Saturday, April 5, 2014

Newcastle Writer's Festival Saturday Re-cap

I spent a lovely, indulgent day at the Newcastle Writers Festival today.  I started my day by attending the Rough and Tumblr session with Siobhan Curran, Mark MacLean, and Michael Newton, hosted by Newcastle University creative writing lecturer Keri Glastonbury.  The three bloggers talked about the start and evolution of their blogs, and showed a selection of images from their blogs. For me, the biggest takeaway was that no matter what the medium (images or words), at the end of the day, what's most evocative to readers is the story that emerges.

Photo by Leonie Rogers
Then was the magnificent Kate Forsyth. Kate was not only enchanting (as you might expect), warm, and open, she also provided so many tips for writers (including some exceptional ideas for writers block) that I wish I'd recorded every word on tape.  Some of the advice I intend to implement immediately is to write a little synopsis each evening of what I plan to write the next day before I go to bed to get the subconscious to work for you.  I love her use of notebooks too to keep track of story ideas and create a working scrapbook for each novel. She showed us a rather pretty slim one she's carrying with her, but you can have a look at the completed notebook for her latest book The Wild Girl at Kate's blog.

Following that, was my session How Does Poetry Survive with John Knight, Christopher Pollnitz and Rob Riel. David Musgrave was held up in Sydney - we missed him (no one else wore a funny poetry t-shirt for one thing), but the show went on and my three panel members were extraordinarily lucid, offering insights on what it means to be a modern poet, poetry publisher, and poetry editor. Our discussion was wide ranging, including such things as publishing slam poetry, on critical editing, the tricky dance between editor, reader and poet, Pollnitz' gorgeous exploration of part II of Auden's "In Memory of WB Yeats" (one of my favourite poems) which he aligned perfectly with the topic, and lots more. The room was packed to the wall and we went just a bit overtime due to the enthusiasm of the rather diverse crowd and my desire to take all questions.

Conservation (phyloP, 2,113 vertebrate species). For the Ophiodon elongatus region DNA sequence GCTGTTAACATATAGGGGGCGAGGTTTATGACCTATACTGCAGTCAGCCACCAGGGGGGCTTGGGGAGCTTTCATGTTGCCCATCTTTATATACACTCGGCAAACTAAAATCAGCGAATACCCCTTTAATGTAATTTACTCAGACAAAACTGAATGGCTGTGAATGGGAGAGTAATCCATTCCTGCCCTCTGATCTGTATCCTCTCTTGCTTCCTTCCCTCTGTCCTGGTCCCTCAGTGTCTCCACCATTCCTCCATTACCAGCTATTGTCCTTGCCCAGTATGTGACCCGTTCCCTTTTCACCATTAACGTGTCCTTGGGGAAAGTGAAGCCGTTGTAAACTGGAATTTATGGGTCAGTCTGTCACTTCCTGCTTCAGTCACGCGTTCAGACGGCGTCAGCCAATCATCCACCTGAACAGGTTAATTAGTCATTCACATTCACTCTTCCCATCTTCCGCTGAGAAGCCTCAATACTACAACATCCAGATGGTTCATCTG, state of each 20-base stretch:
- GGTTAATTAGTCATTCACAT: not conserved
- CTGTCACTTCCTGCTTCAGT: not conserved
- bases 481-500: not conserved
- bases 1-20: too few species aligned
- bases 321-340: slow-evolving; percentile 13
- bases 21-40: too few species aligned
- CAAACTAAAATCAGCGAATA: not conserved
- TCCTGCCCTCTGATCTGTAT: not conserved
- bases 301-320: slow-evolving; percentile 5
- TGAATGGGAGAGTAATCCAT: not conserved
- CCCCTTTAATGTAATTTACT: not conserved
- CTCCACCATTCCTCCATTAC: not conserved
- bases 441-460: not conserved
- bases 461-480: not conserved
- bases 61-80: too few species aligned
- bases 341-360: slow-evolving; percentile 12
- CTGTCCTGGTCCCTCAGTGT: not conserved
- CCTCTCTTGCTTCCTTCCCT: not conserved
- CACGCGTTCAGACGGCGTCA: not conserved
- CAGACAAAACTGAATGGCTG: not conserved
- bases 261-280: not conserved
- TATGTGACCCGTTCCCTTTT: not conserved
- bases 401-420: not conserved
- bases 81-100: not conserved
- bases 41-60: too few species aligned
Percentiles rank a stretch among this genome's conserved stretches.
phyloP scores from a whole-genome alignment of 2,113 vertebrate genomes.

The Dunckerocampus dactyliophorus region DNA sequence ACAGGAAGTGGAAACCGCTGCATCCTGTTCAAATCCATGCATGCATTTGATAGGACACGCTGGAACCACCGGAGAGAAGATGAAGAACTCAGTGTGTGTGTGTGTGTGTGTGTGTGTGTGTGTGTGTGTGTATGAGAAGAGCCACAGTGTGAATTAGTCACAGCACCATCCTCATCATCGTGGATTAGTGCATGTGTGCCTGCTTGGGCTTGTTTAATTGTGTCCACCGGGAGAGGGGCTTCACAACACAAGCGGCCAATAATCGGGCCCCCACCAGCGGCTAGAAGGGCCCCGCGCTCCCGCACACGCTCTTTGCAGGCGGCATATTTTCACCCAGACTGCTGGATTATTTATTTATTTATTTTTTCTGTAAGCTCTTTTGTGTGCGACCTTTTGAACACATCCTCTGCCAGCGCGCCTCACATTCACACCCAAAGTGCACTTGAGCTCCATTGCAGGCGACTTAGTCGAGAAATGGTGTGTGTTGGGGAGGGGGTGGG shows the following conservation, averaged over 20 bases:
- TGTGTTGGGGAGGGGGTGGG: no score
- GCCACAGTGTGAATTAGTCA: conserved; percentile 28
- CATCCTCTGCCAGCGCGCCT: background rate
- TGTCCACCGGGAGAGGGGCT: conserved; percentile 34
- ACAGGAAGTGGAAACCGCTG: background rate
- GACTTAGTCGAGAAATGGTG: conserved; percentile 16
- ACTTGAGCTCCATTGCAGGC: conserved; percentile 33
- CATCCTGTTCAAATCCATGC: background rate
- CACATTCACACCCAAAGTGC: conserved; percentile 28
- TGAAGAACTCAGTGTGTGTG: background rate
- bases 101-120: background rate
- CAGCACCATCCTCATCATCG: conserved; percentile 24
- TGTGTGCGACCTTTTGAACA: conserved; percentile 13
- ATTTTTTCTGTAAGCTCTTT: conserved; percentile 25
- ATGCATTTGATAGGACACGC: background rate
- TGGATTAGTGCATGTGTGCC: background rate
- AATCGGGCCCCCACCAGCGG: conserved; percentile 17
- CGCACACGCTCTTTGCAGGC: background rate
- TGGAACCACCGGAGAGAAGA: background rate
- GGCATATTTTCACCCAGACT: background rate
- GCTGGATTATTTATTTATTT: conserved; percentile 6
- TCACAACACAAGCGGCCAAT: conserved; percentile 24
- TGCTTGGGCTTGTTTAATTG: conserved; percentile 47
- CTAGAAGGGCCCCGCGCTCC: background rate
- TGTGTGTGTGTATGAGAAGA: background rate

Finally, I ended my day by attending the Newcastle, City of Poets poetry reading at Agosti Espresso on Darby Street, compered by the wonderful Judy Johnson, and featuring readings from a number of local poets including Ivy Ireland, Mark Tredinnick, Robin Loftus, Kathryn Fry, Glenn Beatty, Cassandra O’Loughlin, Jean Talbot, Clark Gormley, Linda Ireland, and a few others (including myself).  Judy did an excellent job of keeping us on track (even if not all of us kept strictly to our 5 mins...). It was certainly a delightful way to end the day for me, though there are more sessions this evening and another whole day of it tomorrow


  1. thank you, lovely to get a feel for the festival

  2. Lucky you! Sounds so re-vitalising. Wish y'all were here! Have revisited Auden on Yeats, marvellous forgotten, thanks for the reminder.